Santa Maria and continue on to Cabo.


Hauling the para-anchor in was a strenuous forty minute workout on a pitching foredeck in heavy seas, even with the use of the anchor windlass, but I finally managed to get it all back on board and we stowed it in the cockpit lazarette; the rode under the cabin sole in the forward bilge. Shortly thereafter, the engine quit due to clogged fuel filters so we sailed south under storm staysail and trysail.  While the rest of the fleet hunkered down in Bahia Santa Maria, we made excellent time on our way south to Cabo. Once the seas calmed down I went below and changed the primary and secondary fuel filters.  Since the diesel engine had been starved of fuel it needed to be ‘bled’.  Bleeding a diesel engine involves loosening various screws on the fuel pump and injector feed lines and then pumping fuel into the system until bubble-free, clear fuel runs out where things have been loosened. Then you tighten things back up and hey-presto, everything works again.  Well, first of all, the engine room is a hot, stinky, dirty place.  Secondly, I had never bled a diesel engine before.  It took me about an hour of crawling around and over the still hot engine (amazing how long that big block will stay warm), consulting the Perkins shop manual, until I got it all figured out and the engine started up.  Then we shut it down again and settled back to enjoy the remainder of the ride.


We made the trip to Cabo San Lucas in about 30 hours.  The winds steadily decreased, allowing us to fly the spinnaker under sunny skies. We arrived in Cabo shortly after dark on November 4 and felt our way into the inner harbour where we tied up at a large modern marina filled with large modern sport fishing boats.  We were certainly glad not have to worry about maintaining the watch schedule and to be able to step off the boat onto a nice concrete dock.  After a celebratory drink we all pretty much passed out until morning.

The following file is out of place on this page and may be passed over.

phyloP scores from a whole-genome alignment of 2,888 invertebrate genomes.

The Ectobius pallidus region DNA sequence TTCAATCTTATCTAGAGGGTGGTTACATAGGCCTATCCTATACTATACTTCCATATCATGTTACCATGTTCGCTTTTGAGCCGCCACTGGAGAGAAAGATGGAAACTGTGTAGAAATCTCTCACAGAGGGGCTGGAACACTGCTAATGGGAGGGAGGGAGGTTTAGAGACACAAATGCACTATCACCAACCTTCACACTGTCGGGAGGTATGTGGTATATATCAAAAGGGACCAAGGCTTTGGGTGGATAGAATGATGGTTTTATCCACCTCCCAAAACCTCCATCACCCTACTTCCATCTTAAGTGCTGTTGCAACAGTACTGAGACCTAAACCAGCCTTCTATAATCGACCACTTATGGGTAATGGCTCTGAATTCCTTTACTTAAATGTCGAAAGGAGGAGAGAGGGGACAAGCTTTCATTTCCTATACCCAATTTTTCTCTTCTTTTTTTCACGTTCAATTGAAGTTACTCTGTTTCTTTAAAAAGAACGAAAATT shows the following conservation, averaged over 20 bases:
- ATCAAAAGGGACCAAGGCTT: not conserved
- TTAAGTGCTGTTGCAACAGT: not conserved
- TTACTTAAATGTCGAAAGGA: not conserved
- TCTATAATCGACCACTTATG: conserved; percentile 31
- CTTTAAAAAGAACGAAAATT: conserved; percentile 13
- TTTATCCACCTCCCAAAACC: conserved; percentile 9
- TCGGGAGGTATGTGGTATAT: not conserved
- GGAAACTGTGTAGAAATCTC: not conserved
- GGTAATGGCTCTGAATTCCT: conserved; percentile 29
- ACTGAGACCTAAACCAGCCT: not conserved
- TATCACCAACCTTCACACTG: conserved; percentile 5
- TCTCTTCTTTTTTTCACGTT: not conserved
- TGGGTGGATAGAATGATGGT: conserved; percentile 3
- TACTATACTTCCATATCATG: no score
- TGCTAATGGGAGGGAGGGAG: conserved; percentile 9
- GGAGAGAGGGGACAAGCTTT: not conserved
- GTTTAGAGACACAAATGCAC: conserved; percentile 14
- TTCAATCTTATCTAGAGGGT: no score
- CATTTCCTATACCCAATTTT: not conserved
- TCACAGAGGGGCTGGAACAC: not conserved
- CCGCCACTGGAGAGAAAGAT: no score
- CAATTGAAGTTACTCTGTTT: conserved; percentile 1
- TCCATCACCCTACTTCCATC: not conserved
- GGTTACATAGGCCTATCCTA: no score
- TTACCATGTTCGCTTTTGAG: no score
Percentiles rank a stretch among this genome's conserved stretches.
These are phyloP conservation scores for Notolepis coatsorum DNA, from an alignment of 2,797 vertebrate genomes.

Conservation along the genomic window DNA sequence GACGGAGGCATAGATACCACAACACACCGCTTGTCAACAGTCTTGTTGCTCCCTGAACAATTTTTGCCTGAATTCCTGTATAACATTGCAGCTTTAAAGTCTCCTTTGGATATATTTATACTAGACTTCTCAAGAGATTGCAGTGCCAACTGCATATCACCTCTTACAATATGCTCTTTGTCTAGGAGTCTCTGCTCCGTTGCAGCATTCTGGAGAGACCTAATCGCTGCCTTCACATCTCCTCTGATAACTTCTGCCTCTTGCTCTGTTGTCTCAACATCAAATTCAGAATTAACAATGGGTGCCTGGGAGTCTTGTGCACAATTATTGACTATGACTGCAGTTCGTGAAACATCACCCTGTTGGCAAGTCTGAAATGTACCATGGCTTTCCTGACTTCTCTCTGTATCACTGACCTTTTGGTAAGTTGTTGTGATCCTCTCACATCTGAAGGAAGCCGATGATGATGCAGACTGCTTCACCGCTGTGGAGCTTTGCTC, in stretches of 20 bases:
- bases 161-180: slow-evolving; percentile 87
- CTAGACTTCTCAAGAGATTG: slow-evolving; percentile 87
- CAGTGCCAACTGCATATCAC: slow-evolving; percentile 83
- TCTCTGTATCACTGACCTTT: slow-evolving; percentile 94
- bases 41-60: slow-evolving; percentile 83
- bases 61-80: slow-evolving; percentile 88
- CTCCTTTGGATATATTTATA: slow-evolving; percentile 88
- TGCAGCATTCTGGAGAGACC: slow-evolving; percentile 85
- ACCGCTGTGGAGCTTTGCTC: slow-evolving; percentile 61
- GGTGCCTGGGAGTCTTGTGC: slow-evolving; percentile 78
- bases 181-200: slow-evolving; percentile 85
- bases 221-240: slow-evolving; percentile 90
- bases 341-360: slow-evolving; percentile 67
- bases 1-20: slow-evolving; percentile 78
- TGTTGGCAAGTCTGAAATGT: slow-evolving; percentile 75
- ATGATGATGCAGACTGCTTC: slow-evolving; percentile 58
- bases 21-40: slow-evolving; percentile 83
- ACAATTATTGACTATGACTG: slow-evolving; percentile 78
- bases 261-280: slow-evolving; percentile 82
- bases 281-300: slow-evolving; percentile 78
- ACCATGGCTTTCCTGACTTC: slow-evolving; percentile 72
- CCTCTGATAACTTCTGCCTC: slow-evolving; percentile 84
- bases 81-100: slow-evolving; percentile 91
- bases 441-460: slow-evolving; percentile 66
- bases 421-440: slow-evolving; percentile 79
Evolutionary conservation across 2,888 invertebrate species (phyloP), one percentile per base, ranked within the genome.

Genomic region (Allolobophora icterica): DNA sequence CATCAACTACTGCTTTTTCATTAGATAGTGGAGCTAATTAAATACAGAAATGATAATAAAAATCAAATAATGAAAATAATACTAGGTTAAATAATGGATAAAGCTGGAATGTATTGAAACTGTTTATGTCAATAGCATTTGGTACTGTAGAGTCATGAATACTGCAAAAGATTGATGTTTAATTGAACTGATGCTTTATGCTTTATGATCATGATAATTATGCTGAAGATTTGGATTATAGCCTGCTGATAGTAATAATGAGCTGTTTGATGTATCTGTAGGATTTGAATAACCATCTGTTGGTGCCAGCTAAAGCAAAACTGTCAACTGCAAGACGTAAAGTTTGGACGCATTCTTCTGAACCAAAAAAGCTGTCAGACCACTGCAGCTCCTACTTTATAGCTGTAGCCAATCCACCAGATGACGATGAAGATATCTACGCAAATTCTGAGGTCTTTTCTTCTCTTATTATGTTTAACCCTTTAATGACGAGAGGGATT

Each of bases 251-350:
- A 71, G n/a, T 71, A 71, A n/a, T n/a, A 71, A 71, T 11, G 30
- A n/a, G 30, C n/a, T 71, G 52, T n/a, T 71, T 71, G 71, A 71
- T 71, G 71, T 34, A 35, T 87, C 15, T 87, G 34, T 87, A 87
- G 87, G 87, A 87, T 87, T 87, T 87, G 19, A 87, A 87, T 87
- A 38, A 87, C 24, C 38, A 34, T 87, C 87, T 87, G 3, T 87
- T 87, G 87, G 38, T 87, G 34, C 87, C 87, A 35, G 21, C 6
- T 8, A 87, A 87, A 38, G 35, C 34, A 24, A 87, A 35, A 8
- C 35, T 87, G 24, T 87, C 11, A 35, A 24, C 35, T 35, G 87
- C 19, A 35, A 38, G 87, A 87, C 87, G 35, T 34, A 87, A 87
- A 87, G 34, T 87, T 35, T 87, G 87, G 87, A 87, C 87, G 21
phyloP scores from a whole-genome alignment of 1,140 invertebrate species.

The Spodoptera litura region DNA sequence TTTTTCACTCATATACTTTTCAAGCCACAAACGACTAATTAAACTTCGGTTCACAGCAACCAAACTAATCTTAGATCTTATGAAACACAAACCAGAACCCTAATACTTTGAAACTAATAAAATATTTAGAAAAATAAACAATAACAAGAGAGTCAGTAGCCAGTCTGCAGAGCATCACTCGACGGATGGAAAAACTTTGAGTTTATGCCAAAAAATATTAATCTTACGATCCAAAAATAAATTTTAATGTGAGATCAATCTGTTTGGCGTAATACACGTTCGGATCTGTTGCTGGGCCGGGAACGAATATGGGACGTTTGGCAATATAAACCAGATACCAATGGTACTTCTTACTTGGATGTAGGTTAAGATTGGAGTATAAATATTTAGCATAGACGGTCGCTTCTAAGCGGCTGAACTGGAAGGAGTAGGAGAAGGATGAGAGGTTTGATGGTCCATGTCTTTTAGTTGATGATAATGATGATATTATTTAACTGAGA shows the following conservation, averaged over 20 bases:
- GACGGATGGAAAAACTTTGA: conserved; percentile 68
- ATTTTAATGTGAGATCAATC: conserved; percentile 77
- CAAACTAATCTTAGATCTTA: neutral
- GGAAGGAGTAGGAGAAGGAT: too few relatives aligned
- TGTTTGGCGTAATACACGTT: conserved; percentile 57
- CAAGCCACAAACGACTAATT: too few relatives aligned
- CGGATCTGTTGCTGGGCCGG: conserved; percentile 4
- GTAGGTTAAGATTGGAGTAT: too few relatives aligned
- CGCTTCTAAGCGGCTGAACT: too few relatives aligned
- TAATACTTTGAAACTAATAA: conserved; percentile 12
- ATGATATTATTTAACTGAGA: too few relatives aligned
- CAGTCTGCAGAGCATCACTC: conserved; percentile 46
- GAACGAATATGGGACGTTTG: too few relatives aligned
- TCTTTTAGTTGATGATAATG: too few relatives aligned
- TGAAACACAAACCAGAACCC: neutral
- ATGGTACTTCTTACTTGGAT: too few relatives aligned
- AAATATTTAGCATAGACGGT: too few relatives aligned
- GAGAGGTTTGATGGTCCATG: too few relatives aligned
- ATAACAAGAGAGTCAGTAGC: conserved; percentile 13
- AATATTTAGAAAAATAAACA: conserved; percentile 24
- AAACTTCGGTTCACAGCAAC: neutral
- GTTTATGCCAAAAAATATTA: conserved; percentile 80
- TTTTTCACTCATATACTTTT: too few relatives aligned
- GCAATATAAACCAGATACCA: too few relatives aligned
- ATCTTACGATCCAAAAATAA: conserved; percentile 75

I managed to get back in contact with Richard Spindler, publisher of Latitude 38 and the Grand Poobah of the Haha, at morning roll call on the SSB thanks to a tip from another skipper who said that they had missed us on the previous day’s check in and were concerned about our status.  Unbeknownst to me, the time of the daily check in had been changed so I was looking for them at the wrong time.


The rest of the fleet came in a few days later, having had to motor down because the winds had completely disappeared since the little storm that we weathered. We ended up not being penalized for skipping the Bahia Santa Maria stop and on the basis, I suspect, of our good sailing time to Cabo we ended up taking first place in our class in the rally.


The marina at Cabo San Lucas is large and modern and ridiculously expensive and surrounded by an ever-expanding tourist-serving expanse of upscale hotels, condominiums, restaurants and shopping.  There is a huge sport fishing fleet there and the amount of money spent by wealthy trophy hunters has driven the growth of the area into a quintessential tourist spot. We were being charged US$100 a night to tie up to the dock at the marina and, with the arrival of the rest of the Haha fleet there was no room for us anyway (the Haha management reserves the available marina slips for the boats in the order of their registration for the rally).  So, I repaired a halyard that had suffered some chafing damage, filled up our water and diesel tanks and went to the outer harbour and picked up a mooring buoy.